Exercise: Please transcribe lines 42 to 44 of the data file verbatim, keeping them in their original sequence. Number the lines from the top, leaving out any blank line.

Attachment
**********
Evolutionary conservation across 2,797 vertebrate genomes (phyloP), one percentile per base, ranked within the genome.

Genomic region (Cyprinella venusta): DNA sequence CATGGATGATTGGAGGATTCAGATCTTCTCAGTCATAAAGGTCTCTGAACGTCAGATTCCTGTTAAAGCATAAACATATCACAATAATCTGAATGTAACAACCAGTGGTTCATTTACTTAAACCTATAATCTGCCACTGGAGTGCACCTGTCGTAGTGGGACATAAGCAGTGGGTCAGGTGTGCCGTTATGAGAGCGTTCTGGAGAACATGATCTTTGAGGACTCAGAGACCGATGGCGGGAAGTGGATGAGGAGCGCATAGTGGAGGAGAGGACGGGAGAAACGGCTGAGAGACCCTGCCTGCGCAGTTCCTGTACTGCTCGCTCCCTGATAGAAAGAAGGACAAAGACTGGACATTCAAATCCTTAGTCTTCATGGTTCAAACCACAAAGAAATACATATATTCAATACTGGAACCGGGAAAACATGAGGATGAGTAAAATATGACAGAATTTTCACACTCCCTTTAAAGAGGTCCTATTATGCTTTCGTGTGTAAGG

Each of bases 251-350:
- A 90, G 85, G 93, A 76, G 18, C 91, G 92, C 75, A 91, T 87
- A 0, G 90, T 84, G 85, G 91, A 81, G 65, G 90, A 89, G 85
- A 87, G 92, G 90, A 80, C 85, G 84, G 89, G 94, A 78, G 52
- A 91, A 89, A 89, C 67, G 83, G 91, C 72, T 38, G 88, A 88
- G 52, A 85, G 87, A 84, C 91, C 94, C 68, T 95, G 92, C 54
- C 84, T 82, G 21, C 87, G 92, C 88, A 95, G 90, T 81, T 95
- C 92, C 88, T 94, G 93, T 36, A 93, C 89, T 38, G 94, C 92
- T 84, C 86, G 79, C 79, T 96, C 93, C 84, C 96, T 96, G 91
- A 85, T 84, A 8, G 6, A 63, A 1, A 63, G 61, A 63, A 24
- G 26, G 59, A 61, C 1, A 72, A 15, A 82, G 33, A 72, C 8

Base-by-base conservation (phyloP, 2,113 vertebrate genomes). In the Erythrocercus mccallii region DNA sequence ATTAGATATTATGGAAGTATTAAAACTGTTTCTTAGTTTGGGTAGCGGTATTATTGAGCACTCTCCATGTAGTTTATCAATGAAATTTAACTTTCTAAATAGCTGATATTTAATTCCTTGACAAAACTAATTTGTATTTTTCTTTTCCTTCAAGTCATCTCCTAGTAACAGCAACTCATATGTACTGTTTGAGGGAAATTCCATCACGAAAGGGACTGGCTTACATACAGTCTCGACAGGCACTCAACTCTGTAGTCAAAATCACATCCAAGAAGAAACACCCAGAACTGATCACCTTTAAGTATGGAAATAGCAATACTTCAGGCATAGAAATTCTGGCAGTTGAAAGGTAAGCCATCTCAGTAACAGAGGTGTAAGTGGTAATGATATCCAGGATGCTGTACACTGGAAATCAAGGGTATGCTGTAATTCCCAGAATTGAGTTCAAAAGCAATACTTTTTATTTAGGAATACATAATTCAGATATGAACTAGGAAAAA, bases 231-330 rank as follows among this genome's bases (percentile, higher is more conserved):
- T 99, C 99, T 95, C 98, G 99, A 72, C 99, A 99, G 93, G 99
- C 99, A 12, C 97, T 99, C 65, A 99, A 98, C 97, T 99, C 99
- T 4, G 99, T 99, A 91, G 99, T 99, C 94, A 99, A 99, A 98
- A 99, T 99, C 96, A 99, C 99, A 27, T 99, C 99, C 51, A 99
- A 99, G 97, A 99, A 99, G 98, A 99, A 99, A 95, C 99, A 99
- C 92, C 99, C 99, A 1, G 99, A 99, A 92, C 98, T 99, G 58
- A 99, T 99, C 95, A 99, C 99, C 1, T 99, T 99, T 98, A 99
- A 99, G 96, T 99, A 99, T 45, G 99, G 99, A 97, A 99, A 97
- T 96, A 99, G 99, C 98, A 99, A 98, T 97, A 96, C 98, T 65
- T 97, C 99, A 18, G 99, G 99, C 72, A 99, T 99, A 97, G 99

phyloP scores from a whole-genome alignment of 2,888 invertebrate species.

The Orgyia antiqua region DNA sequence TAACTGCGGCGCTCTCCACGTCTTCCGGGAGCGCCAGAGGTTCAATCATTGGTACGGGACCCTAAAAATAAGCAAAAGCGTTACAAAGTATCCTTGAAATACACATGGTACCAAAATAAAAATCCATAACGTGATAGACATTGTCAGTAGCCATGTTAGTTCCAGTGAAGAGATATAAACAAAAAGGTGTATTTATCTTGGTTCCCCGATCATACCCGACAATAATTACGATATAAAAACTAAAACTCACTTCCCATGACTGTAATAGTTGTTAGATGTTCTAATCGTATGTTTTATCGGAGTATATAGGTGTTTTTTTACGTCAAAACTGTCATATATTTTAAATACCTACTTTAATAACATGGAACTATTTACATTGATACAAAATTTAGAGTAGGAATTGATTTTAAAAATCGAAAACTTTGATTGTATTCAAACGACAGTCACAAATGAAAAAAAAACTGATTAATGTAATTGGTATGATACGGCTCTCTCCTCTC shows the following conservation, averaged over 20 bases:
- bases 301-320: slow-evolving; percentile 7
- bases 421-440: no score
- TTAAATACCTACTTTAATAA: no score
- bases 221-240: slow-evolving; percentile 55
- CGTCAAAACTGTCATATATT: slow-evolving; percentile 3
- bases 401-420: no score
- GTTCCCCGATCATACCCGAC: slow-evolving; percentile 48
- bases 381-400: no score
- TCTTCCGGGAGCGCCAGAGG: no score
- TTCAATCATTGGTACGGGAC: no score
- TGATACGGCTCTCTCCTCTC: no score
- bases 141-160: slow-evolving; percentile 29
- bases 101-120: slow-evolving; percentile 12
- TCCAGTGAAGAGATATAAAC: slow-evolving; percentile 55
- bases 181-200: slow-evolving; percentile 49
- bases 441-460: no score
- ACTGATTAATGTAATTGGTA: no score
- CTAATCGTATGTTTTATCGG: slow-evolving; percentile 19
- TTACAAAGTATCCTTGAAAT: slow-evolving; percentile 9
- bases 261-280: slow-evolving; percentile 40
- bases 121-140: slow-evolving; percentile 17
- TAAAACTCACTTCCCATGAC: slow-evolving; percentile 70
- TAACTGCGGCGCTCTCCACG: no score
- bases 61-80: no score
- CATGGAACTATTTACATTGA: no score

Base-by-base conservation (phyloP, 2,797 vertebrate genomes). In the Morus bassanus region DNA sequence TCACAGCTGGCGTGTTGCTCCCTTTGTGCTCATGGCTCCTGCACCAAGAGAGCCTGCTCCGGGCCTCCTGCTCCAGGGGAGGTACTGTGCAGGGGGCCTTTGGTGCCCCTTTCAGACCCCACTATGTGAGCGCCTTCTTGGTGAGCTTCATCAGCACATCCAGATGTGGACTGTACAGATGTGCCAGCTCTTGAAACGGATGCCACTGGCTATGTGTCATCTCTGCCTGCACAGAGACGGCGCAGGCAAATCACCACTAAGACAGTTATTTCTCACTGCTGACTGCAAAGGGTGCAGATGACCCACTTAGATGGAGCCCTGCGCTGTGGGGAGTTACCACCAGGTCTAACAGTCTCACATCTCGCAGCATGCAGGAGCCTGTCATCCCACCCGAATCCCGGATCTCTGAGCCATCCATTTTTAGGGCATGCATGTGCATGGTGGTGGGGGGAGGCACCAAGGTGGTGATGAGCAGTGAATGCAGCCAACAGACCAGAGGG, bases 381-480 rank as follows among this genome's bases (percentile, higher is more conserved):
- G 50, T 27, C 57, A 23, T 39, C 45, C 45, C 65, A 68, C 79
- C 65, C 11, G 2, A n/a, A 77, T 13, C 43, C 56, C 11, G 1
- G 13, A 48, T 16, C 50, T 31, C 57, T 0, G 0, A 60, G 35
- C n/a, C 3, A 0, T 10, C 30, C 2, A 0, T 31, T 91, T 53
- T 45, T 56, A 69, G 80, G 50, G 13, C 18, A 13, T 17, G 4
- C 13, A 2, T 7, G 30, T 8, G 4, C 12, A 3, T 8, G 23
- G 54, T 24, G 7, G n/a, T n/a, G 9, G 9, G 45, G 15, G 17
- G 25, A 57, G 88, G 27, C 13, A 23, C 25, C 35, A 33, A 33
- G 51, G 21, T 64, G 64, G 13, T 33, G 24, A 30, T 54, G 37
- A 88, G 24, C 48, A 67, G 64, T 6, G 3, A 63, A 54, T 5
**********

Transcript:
- bases 441-460: no score
- ACTGATTAATGTAATTGGTA: no score
- CTAATCGTATGTTTTATCGG: slow-evolving; percentile 19